If you’re just joining me for the Keeping It Real Challenge, please click here to find out what it’s all about.
On Saturday the kids and I sat in the living room for probably 20 minutes, watching two squirrels run back and forth, gathering and storing acorns. As we watched, we asked question after question:
- Where’s that one going?
- Are they working together?
- Where do they put them?
- Are those crows going to try to steal his acorns?
- Is that one chasing the other one away?
- Why are they getting acorns?
- Do they hibernate in winter?
- Do squirrels get married?
I answered the questions I could, Googled the answer to others, and told the kids, “I don’t know” to just as many others.
A little while later we went outside and the boys crawled around on the lawn, trying to find the spot they had seen one of the squirrels deposit its stash (they were unsuccessful).
While we were outside, Samuel noticed a bunch of caterpillars on our swing set. I cautioned him not to touch them since he once had a reaction to one he’d been playing with. We stood around staring at them, commenting on their colors, and trying to guess what kind they were. Another Google search came up empty and a picture I posted on Facebook with the question, “What kind of caterpillar is this?” got several replies of “An ugly one!”
We still haven’t gotten our answer, but I learned several lessons Saturday morning.
- Our kids are insatiably curious.
- If we tune in to that curiosity every once in a while, it rekindles our own.
- Sometimes the best thing we can do as parents is stop and look around. I easily could have gotten distracted cleaning up the kitchen and missed the opportunity to have real conversations with my kids, but this time I stopped and saw what they saw.
- It’s okay to not have all the answers. When I didn’t know the answer to one of their questions, I tried to find it. If I couldn’t find it, I honestly told them I didn’t know. They were fine with that. I think it’s good for our kids to learn that we don’t have all the answers.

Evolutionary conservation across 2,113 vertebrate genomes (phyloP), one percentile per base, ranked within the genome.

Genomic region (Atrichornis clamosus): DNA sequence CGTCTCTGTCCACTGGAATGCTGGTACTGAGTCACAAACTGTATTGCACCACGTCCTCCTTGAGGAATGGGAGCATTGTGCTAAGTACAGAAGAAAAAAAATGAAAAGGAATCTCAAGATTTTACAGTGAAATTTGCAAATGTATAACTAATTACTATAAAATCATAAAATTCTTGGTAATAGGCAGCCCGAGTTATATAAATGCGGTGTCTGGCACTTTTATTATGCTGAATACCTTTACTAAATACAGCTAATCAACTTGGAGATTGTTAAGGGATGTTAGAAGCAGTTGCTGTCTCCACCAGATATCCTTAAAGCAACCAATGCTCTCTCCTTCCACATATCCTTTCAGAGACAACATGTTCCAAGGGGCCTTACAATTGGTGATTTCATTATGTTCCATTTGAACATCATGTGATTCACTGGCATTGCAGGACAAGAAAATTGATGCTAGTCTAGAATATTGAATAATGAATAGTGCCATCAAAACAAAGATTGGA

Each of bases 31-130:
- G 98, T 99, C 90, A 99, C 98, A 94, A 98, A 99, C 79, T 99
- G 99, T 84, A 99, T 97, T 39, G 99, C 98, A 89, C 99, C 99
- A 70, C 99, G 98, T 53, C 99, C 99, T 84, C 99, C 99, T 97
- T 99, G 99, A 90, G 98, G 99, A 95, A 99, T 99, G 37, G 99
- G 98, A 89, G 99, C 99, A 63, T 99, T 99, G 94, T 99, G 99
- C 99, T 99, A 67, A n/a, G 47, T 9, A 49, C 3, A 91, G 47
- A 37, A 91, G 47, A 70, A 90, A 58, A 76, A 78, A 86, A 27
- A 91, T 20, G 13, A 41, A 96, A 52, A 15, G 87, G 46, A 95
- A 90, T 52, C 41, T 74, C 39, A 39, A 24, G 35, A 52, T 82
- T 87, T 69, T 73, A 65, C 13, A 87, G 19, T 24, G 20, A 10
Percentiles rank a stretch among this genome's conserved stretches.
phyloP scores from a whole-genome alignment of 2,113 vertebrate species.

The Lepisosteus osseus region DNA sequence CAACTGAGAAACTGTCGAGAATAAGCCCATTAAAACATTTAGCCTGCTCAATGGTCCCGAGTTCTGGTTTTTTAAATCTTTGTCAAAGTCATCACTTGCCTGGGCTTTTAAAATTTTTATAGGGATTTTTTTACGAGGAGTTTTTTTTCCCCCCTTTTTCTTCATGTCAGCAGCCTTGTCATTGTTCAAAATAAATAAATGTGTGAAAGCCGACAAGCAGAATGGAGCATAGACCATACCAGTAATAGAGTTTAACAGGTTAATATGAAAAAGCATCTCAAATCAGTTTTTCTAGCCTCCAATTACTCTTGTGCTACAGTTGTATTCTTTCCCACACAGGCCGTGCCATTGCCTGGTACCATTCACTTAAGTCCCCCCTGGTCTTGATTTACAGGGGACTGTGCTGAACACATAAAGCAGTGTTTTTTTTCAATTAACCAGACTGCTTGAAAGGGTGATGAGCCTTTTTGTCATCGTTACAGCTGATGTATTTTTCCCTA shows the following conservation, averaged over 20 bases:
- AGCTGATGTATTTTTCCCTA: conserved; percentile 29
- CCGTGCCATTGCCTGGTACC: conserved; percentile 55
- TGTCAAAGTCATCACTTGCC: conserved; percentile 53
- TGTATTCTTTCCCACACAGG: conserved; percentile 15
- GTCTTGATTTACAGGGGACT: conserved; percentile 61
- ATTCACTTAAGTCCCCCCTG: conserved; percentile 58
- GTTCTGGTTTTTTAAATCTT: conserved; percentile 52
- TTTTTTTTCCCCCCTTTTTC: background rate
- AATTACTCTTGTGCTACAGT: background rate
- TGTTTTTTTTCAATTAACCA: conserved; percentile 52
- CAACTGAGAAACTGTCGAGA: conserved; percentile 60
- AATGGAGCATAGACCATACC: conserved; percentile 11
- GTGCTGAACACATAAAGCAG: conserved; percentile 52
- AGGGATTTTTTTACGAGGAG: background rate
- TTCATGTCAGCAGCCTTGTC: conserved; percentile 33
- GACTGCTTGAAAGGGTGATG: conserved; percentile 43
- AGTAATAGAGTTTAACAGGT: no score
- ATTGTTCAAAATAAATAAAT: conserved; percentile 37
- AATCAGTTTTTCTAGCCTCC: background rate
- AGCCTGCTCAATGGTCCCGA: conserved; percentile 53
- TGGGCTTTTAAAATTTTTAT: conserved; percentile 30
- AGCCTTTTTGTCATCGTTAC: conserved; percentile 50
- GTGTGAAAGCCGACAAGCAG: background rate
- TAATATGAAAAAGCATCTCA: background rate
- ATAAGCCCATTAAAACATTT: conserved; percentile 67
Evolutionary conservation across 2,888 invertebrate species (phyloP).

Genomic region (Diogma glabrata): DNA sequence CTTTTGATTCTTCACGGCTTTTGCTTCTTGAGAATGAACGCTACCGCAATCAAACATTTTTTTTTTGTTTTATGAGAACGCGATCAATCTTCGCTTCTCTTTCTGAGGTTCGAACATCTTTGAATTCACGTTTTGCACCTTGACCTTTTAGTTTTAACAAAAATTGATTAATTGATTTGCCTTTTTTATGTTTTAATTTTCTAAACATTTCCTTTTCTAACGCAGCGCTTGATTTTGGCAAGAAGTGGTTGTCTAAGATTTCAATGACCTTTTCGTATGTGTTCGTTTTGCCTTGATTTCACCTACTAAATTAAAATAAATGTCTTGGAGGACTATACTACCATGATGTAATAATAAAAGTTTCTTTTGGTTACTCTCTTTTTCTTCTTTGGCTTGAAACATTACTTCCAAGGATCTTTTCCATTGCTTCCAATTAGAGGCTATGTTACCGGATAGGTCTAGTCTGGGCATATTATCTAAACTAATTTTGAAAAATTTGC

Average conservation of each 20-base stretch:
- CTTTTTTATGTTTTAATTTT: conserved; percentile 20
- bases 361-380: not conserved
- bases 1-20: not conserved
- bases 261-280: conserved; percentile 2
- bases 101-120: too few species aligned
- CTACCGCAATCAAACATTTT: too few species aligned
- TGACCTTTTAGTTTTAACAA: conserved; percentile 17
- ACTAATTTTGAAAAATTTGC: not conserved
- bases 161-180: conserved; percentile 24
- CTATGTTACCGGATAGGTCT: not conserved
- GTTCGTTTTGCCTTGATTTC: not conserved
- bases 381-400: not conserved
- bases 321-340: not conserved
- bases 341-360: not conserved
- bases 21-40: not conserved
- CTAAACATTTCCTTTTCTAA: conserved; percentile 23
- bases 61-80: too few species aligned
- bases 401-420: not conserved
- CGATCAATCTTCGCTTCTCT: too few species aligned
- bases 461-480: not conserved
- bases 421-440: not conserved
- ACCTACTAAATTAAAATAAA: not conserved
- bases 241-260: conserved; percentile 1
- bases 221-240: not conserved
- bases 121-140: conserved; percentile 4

- Slowing down and seeing things through the eyes of a child has an amazing way of increasing our faith. God designed those squirrels to know exactly what to do each fall to prepare themselves for winter. They don’t watch a weather report, read The Idiot’s Guide to Gathering Nuts, and spend weeks agonizing over whether they chose the right locations for their storage facilities. It can be easy to lose sight of God in our day to day grind, but taking a few moments just to notice the grandeur around us has an amazing way of reminding us of just how awesome the Creator is.
I encourage you this week to look for opportunities to slow down, even for two minutes, to enjoy something in nature. Look with fresh, child-like eyes. You won’t regret it.
And now the part of the post where I share pictures of our real, everyday life.
At first I thought Annelise had gotten the cover off the container of Butt Paste and had some fun. Upon closer inspection, I wondered if it was oatmeal. I guess it’ll remain a mystery. The important thing is, it’s gone now.
The boys kept fighting and hitting each other, so finally I said, “The next time it happens, you’re going to kneel down facing each other and hug until I tell you to stop.” They complained about doing it, but as soon as they did they were giggling away. It wasn’t a perfect plan though. Eli ended up on top of Samuel and it turned into a bit of a wrestling match. They were still smiling though, so I’ll call it a win.
Have a great week and remember to keep it real!